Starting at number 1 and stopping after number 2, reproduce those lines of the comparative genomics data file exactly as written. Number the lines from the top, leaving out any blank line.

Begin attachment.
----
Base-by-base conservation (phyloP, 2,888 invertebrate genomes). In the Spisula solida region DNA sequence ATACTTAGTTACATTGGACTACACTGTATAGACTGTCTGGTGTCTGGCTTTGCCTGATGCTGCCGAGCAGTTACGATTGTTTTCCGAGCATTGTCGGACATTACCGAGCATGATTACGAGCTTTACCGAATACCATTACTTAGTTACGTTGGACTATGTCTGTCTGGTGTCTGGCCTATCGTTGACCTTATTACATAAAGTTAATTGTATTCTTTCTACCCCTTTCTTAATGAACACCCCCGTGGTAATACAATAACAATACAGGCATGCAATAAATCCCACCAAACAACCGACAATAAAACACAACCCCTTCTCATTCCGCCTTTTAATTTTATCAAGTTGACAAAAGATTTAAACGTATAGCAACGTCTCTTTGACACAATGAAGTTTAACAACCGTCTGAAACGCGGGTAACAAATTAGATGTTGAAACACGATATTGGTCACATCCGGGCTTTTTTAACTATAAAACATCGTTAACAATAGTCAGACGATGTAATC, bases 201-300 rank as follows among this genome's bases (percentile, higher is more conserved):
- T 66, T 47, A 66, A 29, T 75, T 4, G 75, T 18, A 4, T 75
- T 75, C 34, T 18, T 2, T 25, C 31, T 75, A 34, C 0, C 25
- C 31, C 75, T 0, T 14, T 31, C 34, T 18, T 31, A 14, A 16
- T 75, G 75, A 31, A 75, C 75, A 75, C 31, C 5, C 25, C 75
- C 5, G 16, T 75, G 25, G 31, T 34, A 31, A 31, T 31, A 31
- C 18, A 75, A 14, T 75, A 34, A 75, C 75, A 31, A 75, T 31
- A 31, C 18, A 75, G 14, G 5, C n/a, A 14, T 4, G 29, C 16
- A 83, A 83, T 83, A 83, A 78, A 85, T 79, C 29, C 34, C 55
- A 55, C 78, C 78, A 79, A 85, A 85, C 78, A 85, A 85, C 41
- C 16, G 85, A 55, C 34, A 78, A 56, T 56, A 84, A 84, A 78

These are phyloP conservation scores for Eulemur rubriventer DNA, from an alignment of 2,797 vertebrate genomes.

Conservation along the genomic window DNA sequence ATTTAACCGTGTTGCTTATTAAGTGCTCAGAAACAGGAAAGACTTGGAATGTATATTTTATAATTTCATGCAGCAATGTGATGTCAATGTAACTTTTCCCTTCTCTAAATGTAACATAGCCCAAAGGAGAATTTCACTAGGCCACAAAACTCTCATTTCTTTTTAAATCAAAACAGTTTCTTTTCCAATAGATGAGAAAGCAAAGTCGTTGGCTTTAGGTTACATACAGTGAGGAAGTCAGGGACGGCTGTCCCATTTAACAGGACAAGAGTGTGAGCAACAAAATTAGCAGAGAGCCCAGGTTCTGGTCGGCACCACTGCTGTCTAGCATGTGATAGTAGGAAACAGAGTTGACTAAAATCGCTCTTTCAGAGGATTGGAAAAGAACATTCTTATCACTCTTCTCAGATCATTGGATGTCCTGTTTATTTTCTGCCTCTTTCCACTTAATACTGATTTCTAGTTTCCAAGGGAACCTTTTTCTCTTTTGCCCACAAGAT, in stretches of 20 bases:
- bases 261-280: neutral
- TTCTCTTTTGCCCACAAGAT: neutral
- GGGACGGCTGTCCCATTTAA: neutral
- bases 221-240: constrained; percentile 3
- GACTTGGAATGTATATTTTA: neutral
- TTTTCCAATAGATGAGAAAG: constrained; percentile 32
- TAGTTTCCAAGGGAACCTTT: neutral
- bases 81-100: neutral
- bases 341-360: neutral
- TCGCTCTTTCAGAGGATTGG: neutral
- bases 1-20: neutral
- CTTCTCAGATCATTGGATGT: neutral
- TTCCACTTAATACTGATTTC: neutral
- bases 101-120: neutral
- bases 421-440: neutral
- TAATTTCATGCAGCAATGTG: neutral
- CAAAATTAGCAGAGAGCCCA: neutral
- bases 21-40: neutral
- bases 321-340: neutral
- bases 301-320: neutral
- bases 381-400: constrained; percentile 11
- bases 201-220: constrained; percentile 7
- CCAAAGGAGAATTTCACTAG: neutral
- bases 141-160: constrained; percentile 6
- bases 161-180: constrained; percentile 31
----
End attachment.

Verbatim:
Base-by-base conservation (phyloP, 2,888 invertebrate genomes). In the Spisula solida region DNA sequence ATACTTAGTTACATTGGACTACACTGTATAGACTGTCTGGTGTCTGGCTTTGCCTGATGCTGCCGAGCAGTTACGATTGTTTTCCGAGCATTGTCGGACATTACCGAGCATGATTACGAGCTTTACCGAATACCATTACTTAGTTACGTTGGACTATGTCTGTCTGGTGTCTGGCCTATCGTTGACCTTATTACATAAAGTTAATTGTATTCTTTCTACCCCTTTCTTAATGAACACCCCCGTGGTAATACAATAACAATACAGGCATGCAATAAATCCCACCAAACAACCGACAATAAAACACAACCCCTTCTCATTCCGCCTTTTAATTTTATCAAGTTGACAAAAGATTTAAACGTATAGCAACGTCTCTTTGACACAATGAAGTTTAACAACCGTCTGAAACGCGGGTAACAAATTAGATGTTGAAACACGATATTGGTCACATCCGGGCTTTTTTAACTATAAAACATCGTTAACAATAGTCAGACGATGTAATC, bases 201-300 rank as follows among this genome's bases (percentile, higher is more conserved):
- T 66, T 47, A 66, A 29, T 75, T 4, G 75, T 18, A 4, T 75